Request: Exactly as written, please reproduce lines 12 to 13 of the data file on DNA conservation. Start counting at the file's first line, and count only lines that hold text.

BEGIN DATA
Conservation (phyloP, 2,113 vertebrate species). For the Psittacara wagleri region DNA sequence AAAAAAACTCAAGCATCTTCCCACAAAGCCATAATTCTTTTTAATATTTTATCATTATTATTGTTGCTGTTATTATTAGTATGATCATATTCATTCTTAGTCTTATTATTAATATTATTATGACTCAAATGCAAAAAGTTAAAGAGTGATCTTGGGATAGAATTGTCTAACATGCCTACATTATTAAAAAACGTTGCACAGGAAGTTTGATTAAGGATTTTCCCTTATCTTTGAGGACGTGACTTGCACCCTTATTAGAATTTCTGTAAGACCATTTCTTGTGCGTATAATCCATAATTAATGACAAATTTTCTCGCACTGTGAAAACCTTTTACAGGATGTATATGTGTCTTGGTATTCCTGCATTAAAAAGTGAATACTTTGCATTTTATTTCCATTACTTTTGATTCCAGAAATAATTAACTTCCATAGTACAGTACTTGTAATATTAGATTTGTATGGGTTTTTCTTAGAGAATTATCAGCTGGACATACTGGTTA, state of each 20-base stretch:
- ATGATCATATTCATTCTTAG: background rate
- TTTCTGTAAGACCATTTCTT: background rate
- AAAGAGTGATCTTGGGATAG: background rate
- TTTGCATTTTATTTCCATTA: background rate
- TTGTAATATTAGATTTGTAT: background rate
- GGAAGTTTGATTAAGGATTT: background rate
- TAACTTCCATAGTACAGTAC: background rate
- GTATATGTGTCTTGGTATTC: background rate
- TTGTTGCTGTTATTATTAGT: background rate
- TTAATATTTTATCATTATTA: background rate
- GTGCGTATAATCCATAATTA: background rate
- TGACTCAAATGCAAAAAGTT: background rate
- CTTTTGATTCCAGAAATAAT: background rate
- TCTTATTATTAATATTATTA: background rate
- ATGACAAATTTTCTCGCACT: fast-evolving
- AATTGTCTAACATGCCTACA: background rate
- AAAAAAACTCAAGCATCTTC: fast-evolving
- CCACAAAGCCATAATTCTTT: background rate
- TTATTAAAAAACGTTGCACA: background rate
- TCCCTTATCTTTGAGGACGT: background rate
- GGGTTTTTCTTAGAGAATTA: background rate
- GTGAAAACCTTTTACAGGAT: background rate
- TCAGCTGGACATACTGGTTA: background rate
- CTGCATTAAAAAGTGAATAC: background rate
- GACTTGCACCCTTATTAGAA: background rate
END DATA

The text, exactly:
- GTGCGTATAATCCATAATTA: background rate
- TGACTCAAATGCAAAAAGTT: background rate